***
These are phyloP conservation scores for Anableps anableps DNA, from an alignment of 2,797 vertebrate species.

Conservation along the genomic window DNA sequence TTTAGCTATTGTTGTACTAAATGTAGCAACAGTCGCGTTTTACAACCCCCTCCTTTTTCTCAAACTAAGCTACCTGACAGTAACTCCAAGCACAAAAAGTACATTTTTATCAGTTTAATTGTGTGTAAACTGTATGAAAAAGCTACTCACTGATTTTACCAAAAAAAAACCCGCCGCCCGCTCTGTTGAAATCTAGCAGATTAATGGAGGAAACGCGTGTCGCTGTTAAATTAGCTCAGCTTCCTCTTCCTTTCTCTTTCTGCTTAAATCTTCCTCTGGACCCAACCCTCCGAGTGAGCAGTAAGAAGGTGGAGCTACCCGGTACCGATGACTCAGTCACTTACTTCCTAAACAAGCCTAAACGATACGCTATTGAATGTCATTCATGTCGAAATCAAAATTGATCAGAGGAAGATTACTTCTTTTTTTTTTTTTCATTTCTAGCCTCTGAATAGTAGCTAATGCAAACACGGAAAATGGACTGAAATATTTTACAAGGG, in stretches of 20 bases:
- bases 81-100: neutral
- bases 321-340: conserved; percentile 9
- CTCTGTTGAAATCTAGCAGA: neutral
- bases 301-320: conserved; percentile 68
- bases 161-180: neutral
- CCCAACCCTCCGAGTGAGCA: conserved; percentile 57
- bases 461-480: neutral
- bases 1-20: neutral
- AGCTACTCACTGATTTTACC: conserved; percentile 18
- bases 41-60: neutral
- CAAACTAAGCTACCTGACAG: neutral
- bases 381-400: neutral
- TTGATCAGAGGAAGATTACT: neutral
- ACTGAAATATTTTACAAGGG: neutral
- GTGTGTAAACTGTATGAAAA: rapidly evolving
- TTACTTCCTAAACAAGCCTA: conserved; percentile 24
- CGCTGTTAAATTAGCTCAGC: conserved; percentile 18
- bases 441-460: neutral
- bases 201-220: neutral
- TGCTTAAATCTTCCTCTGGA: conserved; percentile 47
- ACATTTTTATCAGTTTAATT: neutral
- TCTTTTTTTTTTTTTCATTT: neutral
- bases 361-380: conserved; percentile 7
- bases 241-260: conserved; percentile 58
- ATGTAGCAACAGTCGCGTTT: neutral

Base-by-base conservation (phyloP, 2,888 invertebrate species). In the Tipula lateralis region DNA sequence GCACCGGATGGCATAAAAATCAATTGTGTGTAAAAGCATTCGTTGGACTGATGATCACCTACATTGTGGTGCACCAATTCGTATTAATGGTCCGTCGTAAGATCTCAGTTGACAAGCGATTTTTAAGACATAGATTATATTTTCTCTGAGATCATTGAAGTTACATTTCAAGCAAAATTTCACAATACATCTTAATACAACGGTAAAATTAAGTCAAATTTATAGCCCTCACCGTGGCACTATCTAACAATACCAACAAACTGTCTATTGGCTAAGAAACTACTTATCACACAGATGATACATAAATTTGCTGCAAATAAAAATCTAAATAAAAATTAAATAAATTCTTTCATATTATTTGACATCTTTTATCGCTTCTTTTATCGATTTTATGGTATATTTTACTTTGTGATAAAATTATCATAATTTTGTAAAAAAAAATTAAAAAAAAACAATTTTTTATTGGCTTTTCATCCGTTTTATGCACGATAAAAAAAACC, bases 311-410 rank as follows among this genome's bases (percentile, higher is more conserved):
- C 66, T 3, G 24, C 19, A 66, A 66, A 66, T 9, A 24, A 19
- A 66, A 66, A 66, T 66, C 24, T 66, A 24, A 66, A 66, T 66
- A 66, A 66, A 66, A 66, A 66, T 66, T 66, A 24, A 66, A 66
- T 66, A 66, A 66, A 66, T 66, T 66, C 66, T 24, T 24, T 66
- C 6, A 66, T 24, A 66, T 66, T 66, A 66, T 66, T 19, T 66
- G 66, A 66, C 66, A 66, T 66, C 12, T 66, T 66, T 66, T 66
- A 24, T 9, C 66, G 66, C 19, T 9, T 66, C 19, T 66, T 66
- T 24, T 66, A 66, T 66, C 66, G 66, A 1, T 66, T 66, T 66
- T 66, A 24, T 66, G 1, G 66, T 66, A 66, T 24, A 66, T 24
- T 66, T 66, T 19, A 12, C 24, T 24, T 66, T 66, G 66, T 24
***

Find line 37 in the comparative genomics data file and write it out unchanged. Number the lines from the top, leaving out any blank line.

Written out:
- T 66, A 24, T 66, G 1, G 66, T 66, A 66, T 24, A 66, T 24